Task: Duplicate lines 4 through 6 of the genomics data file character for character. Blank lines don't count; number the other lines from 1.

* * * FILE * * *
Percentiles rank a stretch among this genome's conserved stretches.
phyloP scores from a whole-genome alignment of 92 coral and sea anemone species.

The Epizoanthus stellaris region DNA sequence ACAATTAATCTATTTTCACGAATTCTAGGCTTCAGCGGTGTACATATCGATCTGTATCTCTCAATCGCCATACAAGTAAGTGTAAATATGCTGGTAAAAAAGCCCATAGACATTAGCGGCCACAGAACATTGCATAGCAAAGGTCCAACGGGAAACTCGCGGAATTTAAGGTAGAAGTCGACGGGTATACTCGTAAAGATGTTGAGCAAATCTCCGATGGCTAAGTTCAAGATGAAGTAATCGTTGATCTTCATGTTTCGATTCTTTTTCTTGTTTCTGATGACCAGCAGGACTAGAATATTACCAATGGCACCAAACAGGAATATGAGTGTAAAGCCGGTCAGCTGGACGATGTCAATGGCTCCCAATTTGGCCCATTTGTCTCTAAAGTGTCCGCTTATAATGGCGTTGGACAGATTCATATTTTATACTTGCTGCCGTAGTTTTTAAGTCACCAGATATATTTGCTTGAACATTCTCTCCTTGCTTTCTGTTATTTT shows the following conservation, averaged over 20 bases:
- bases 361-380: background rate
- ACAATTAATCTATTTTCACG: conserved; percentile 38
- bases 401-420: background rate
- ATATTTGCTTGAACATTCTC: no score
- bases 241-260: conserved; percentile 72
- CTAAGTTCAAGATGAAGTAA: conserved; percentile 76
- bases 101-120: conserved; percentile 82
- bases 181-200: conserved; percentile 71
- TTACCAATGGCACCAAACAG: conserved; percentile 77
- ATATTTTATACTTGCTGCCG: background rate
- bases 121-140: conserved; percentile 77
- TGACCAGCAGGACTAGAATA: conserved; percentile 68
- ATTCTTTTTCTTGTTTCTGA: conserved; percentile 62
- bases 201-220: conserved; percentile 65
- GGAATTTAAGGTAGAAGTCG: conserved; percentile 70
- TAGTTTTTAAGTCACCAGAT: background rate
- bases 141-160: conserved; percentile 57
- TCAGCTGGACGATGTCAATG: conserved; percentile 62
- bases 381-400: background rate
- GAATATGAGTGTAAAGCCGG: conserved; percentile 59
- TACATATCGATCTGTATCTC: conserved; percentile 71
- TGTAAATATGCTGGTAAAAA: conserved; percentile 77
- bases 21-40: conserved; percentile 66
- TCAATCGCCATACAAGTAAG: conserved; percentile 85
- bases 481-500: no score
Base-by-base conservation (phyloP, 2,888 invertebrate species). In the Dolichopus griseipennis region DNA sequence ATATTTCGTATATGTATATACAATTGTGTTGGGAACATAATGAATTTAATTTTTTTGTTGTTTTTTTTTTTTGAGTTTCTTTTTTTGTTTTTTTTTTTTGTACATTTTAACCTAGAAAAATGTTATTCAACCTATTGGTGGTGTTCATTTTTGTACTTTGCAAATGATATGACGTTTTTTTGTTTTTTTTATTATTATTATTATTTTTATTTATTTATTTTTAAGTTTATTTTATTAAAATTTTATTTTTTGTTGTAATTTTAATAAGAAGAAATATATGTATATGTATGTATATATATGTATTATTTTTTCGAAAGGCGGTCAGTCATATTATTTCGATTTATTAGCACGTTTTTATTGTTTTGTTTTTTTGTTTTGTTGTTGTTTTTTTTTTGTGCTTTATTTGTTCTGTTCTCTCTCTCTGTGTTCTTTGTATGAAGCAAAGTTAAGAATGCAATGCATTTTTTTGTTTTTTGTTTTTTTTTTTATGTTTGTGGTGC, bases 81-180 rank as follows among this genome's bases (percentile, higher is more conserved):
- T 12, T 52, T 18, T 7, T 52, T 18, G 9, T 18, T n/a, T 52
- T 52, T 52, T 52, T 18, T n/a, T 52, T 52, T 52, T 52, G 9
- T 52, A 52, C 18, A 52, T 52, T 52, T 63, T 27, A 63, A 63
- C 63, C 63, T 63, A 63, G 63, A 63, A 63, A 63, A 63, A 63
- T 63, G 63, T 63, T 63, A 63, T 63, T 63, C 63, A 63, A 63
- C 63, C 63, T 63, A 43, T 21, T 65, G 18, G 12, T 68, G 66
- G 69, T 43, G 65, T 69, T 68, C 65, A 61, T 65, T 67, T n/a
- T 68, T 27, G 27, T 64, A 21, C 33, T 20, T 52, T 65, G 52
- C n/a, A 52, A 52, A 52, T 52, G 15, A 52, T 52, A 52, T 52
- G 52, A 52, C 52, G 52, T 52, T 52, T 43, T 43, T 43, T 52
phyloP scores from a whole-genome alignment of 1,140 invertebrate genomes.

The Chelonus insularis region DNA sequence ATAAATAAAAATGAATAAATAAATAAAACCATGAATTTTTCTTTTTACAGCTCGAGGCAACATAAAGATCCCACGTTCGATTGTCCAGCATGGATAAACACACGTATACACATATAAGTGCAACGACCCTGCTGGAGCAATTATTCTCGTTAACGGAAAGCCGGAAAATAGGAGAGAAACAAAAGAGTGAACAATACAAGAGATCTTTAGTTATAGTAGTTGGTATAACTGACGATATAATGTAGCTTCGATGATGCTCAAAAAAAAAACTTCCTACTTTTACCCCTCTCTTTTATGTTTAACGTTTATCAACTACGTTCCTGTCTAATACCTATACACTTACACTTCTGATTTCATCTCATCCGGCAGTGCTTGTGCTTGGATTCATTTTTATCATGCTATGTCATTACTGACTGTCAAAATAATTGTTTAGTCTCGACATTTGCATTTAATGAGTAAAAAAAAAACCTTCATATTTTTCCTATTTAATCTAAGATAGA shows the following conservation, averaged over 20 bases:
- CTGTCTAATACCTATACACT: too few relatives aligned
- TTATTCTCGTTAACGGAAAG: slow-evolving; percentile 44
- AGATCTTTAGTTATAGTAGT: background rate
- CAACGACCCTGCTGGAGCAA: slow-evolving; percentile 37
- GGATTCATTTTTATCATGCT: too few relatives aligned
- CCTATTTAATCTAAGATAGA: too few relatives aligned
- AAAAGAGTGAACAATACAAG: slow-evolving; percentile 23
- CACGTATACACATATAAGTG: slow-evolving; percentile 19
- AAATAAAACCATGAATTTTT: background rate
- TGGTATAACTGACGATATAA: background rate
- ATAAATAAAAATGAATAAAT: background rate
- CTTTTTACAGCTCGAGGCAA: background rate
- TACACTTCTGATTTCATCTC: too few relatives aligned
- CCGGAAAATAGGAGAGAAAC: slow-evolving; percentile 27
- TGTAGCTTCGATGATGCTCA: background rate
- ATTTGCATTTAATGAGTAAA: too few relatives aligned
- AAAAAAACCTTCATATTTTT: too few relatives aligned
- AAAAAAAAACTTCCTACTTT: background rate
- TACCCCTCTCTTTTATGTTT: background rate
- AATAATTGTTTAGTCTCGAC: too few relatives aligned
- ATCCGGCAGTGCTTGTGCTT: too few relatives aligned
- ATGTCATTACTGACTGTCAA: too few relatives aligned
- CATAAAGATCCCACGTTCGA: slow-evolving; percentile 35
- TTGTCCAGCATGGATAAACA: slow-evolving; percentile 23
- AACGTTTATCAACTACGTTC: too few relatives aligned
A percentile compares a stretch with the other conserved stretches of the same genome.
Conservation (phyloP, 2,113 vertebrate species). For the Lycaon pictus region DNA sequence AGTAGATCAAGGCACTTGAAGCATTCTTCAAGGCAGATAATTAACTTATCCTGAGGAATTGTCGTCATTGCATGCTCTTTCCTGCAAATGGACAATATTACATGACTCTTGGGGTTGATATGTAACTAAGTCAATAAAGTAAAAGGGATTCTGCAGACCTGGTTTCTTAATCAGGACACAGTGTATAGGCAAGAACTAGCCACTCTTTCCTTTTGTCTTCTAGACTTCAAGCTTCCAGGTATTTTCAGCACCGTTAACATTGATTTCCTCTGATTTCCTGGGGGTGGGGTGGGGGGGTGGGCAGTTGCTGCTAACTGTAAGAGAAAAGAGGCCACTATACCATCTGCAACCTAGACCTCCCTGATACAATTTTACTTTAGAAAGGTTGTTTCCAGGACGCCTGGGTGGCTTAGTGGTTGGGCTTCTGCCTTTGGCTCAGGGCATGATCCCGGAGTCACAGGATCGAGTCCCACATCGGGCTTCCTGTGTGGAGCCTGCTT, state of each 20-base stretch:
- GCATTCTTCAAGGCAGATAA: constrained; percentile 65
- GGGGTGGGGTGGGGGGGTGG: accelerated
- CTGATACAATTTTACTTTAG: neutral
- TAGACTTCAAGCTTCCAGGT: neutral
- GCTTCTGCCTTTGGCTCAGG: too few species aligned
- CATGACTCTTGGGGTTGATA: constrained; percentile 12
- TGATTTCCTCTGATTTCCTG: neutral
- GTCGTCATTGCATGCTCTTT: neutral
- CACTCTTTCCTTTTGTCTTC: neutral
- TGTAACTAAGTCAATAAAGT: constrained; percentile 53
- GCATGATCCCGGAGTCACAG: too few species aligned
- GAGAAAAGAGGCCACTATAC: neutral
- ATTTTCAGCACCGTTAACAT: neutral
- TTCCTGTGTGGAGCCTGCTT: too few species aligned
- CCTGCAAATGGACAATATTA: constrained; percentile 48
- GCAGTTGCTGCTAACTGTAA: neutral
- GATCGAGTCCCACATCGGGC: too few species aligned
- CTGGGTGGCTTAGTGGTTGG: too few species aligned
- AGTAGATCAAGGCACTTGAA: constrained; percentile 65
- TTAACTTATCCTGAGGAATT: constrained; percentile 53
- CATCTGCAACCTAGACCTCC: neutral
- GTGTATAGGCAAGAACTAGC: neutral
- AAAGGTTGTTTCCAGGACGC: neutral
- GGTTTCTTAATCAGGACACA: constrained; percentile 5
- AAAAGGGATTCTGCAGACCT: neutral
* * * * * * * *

- bases 361-380: background rate
- ACAATTAATCTATTTTCACG: conserved; percentile 38
- bases 401-420: background rate